(WAFB) - A group of former delivery drivers that make sure birthday presents or that “just because” gift gets from the Amazon warehouse to your front porch is putting up a fight with an internet retail giant.
A former Amazon delivery driver mentioned in the lawsuit says from the moment he started working for the company in October of 2018, he worked more than 40 hours per week.
The lawsuit says the “plaintiff and other Collective Members are regularly scheduled to work five (5) to six (6) days per week, with shifts that are scheduled for ten (10) hours.”
The former employee says he generally delivered, “approximately 68-159 Amazon packages per shift,” all while being paid a flat rate of $135 per day.
According to the Fair Labor Standards Act, drivers should be paid for overtime. This employee says that wasn’t the case for him and several other people involved in the class action suit, who sometimes drive approximately 50 to 161 miles per shift.
The former driver says after he and other, “Collective Members finish delivering their assigned packages, Defendants require them to ‘rescue’ other Delivery Associates by going to meet another Delivery Associate in the field to deliver some of their packages.”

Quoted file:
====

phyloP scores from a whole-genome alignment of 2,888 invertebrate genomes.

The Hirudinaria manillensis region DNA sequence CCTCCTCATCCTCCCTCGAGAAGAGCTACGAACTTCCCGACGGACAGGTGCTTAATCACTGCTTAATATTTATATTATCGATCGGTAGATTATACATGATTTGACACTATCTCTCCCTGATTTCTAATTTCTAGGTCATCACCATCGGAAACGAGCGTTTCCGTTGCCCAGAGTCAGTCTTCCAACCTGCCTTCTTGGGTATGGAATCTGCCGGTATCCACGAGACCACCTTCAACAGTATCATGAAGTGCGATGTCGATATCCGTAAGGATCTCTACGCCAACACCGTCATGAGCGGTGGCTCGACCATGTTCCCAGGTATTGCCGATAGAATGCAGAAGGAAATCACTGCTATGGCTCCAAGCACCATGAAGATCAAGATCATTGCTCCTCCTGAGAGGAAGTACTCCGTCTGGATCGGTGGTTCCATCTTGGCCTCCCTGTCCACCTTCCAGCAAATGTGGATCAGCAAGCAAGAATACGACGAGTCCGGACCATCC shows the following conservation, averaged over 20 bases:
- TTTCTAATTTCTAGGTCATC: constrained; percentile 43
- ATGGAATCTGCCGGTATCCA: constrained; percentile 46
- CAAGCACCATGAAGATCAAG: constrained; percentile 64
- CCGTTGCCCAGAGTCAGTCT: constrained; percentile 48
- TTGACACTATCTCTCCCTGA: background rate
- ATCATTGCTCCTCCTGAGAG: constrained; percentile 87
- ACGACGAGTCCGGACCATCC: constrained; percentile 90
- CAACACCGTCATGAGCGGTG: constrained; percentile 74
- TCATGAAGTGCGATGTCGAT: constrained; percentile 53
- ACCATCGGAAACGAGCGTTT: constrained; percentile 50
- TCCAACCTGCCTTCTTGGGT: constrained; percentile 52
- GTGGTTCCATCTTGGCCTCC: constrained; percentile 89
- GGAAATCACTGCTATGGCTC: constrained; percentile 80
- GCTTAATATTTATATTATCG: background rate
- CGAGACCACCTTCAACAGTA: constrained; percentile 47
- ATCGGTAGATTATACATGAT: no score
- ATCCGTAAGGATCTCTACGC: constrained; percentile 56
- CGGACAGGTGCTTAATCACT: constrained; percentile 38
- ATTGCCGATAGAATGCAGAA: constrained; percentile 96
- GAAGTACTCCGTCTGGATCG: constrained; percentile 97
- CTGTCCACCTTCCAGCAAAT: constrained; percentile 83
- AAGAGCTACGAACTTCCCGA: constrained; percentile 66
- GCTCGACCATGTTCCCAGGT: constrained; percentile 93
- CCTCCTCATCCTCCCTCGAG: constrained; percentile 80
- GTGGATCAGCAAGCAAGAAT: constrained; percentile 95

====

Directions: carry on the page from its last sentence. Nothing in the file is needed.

On top of not being paid for hours worked, the lawsuit claims drivers couldn’t take a lunch break. The lawsuit says the “plaintiff routinely works through his lunch without extra pay and he is unable to take short breaks due to the high volume of deliveries.”
According to the lawsuit, Amazon says Shead-Loman Transport, the company that hires the drivers, is responsible for paying overtime.
The former employees want to get money back they say they're owed.
We reached out to Amazon for comment. A spokesman for the internet retailer said, “Amazon has a longstanding practice of not commenting on pending litigation.”
The lawsuit was filed in December of 2018 in The United States District Court for the Northern District of Illinois. The plaintiffs in this case are demanding a trial by jury.